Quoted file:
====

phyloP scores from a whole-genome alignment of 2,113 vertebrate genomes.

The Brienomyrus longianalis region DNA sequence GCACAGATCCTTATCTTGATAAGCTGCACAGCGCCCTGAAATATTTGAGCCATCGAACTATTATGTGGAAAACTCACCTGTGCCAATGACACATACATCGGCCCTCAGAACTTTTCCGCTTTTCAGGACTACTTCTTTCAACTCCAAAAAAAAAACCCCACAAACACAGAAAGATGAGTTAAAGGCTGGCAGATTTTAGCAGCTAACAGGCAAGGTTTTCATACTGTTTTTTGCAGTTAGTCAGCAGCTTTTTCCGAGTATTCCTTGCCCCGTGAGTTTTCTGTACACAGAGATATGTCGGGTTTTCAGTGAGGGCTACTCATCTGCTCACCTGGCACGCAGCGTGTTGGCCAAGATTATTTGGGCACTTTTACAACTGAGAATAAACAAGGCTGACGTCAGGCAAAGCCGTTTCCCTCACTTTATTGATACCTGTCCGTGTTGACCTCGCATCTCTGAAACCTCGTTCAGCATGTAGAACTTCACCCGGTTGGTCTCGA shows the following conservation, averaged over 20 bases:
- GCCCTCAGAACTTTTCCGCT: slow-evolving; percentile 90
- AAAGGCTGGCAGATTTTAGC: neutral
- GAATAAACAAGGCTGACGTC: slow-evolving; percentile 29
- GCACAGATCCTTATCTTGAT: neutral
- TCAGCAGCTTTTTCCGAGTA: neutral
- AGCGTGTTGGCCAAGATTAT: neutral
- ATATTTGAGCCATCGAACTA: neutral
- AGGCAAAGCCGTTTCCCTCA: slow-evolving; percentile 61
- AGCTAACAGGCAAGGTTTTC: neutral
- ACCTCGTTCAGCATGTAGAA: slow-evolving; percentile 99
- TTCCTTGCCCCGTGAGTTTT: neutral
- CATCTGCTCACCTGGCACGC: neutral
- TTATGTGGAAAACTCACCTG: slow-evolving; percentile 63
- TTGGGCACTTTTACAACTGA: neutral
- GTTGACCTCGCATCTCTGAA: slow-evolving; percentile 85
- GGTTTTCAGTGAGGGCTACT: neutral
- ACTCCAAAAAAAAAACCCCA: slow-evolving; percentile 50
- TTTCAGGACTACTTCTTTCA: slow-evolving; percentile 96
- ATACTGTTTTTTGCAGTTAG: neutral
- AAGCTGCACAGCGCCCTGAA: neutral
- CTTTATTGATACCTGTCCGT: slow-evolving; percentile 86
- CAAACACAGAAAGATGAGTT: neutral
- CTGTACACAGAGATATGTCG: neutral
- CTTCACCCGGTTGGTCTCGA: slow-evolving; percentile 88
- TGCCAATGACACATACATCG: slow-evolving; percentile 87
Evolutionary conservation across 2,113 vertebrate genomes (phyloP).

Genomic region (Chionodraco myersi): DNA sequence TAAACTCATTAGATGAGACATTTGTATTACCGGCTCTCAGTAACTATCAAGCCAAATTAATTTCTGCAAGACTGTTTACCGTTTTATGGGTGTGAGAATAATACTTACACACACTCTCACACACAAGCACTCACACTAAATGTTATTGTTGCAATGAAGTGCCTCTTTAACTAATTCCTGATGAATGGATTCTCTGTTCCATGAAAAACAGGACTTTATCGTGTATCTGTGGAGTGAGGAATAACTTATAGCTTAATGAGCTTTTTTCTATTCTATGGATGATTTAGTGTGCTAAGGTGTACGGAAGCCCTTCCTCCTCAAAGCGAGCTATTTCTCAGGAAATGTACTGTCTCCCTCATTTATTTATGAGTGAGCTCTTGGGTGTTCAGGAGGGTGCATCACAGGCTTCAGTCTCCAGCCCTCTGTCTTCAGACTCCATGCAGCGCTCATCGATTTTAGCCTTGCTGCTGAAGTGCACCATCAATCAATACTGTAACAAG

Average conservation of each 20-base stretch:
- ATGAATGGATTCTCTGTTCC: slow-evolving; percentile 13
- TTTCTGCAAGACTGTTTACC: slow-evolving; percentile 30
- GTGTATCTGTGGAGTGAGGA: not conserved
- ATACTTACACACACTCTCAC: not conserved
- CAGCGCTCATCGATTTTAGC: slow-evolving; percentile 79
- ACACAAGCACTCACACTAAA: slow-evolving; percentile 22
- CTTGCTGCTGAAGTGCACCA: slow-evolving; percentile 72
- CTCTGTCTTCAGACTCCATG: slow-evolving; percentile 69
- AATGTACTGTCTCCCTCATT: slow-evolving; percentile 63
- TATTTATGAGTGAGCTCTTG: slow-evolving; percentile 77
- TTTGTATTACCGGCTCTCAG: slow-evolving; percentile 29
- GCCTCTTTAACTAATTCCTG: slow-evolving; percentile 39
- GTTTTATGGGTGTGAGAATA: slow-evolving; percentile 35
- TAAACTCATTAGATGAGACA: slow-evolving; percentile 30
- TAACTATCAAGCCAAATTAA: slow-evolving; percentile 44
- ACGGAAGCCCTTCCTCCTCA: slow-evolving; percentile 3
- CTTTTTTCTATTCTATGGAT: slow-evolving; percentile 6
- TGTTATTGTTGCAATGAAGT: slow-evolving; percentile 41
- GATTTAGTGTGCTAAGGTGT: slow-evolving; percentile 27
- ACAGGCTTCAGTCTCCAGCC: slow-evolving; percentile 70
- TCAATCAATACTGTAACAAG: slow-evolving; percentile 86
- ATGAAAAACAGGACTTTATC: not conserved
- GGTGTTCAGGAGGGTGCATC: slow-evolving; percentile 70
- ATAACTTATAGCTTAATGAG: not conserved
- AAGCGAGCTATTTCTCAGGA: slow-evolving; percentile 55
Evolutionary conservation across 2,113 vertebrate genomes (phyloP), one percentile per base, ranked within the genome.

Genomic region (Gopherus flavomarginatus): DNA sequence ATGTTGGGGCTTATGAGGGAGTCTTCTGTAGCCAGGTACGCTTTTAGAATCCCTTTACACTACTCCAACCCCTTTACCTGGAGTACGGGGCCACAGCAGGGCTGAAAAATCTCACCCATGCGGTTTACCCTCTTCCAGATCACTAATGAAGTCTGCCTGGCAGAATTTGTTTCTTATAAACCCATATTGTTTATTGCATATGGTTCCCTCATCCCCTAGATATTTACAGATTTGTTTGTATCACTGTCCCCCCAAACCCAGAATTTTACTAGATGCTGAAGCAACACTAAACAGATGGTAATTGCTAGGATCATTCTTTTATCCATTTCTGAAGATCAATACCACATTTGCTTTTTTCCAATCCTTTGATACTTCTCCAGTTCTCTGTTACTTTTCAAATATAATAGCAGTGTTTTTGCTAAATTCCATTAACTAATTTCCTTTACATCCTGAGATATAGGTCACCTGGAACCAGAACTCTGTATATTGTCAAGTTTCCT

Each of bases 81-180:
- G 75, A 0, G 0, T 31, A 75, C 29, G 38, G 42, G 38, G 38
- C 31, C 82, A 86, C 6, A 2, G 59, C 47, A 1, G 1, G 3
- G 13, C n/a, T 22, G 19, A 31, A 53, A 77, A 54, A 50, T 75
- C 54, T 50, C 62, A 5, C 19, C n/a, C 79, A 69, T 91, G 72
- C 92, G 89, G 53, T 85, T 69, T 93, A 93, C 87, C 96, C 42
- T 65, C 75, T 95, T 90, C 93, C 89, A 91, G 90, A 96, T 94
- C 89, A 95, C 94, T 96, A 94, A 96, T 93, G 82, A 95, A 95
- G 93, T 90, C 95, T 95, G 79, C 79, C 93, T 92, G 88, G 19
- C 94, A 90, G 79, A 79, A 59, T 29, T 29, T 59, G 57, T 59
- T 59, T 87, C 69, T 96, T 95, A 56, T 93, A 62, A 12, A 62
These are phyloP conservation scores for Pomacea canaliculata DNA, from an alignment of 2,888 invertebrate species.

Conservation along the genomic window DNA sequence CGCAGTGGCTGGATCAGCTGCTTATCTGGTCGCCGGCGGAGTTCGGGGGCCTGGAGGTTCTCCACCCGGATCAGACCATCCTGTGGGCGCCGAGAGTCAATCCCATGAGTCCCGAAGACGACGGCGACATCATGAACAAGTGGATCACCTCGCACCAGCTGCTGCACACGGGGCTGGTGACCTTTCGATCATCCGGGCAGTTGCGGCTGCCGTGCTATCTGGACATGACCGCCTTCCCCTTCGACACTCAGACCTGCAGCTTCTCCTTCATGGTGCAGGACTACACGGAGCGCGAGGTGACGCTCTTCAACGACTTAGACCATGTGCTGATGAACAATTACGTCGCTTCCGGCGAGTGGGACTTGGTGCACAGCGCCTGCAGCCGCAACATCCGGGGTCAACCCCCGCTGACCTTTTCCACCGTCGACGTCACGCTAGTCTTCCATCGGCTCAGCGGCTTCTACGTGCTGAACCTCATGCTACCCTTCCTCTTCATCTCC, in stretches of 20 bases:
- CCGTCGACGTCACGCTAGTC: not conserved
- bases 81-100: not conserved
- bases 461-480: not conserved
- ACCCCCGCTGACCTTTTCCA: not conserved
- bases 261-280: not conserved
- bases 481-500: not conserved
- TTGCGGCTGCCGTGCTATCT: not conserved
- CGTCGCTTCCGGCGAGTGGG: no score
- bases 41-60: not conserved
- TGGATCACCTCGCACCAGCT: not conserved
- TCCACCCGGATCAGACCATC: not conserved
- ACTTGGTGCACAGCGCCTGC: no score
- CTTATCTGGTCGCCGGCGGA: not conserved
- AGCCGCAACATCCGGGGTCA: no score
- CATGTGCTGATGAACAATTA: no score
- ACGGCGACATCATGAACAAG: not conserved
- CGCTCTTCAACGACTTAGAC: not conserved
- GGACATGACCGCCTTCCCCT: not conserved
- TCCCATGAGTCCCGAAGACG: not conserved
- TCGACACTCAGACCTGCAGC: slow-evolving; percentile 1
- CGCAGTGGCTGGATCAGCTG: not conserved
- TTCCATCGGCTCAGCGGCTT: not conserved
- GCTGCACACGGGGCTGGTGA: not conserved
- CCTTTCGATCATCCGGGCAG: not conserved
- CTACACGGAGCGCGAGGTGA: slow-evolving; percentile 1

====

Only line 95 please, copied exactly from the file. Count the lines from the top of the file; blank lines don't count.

- CTACACGGAGCGCGAGGTGA: slow-evolving; percentile 1